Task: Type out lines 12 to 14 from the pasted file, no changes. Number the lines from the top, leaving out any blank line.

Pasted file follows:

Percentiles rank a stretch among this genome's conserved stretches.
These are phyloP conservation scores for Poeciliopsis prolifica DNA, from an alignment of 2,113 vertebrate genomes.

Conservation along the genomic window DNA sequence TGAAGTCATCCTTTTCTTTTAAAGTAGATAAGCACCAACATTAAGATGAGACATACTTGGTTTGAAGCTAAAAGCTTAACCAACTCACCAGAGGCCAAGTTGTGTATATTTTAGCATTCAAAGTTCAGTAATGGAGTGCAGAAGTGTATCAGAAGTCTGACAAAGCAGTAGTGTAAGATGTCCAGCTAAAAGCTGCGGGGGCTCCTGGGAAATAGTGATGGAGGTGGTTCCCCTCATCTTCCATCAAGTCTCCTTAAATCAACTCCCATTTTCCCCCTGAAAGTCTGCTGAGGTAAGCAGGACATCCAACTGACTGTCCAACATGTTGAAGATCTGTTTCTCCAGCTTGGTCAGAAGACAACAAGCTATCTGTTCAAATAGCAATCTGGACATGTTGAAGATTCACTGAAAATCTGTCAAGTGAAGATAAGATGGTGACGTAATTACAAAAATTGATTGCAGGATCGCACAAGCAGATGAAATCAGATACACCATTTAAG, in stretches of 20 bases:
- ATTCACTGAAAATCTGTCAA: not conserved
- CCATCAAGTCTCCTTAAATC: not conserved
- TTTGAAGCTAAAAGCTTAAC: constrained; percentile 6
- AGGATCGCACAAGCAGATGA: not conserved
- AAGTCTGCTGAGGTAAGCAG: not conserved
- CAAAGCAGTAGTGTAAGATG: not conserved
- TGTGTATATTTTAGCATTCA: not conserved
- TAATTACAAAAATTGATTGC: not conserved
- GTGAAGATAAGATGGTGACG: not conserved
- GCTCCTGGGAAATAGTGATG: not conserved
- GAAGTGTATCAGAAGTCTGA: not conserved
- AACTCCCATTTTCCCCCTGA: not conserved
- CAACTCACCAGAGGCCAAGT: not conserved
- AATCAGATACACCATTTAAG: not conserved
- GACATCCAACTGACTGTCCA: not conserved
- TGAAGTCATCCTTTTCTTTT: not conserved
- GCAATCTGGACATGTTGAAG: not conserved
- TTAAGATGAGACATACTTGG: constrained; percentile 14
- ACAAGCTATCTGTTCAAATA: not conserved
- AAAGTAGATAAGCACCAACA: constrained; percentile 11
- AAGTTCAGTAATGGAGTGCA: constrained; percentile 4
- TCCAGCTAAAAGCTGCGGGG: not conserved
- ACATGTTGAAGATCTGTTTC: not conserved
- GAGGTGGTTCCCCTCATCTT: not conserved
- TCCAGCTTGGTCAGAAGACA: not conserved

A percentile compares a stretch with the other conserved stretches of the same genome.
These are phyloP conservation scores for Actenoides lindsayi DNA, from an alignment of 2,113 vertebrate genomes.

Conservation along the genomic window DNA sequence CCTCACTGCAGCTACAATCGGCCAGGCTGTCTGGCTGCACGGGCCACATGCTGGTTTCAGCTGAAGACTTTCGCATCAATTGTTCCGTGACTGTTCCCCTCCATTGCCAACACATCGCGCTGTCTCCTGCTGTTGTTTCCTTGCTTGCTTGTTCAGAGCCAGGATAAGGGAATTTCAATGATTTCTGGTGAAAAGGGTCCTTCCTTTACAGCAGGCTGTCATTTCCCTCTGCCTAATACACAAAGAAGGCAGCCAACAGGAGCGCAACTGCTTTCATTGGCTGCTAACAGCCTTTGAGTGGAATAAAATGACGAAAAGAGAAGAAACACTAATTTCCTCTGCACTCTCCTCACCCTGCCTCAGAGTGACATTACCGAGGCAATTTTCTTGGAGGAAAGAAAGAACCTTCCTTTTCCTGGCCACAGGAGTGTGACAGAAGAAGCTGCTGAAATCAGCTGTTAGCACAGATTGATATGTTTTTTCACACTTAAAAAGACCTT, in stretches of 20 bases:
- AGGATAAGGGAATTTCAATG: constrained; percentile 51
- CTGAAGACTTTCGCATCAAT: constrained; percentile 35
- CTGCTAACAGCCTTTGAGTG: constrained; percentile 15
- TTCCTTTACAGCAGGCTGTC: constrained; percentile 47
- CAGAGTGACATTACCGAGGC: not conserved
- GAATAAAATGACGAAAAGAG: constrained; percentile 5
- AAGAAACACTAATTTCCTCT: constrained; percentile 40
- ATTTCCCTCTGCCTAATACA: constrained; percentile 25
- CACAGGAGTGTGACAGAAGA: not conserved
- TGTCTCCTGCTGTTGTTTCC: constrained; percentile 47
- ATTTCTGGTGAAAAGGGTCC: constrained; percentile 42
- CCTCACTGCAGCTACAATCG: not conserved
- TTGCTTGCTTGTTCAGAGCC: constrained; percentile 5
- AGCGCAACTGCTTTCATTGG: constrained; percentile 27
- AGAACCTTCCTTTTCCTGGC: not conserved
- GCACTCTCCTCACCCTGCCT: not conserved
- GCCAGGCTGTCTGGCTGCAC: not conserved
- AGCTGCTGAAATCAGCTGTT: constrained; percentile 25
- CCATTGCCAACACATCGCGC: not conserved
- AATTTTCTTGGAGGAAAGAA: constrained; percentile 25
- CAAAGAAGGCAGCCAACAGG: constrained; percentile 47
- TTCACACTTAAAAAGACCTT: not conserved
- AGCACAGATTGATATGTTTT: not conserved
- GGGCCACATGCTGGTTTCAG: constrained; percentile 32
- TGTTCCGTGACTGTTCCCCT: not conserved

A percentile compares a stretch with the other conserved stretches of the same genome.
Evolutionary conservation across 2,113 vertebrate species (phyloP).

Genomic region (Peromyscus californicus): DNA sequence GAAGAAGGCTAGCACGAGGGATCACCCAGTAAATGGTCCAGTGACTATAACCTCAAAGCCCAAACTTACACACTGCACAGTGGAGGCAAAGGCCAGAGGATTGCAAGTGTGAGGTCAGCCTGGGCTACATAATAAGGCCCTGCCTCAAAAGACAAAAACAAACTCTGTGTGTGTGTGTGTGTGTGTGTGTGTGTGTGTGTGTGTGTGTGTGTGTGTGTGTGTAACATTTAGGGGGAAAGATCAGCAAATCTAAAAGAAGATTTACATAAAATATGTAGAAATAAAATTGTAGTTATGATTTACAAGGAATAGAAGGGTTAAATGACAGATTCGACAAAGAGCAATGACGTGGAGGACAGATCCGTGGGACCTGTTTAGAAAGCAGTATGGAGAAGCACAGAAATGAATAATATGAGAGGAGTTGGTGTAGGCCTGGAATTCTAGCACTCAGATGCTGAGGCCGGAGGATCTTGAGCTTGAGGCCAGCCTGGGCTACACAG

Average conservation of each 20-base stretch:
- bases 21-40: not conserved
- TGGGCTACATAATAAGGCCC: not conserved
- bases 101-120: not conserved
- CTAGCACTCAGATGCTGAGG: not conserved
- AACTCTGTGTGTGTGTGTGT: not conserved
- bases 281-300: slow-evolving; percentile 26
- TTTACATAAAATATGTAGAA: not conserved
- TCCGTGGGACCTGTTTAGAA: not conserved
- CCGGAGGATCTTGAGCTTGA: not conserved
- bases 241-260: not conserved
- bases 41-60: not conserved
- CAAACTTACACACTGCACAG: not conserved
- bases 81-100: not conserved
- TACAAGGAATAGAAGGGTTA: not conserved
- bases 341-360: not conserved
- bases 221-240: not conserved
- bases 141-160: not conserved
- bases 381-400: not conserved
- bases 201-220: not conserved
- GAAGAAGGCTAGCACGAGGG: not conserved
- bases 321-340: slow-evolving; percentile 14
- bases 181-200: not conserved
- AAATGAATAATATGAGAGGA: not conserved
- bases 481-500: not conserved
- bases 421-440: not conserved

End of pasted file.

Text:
- GTGAAGATAAGATGGTGACG: not conserved
- GCTCCTGGGAAATAGTGATG: not conserved
- GAAGTGTATCAGAAGTCTGA: not conserved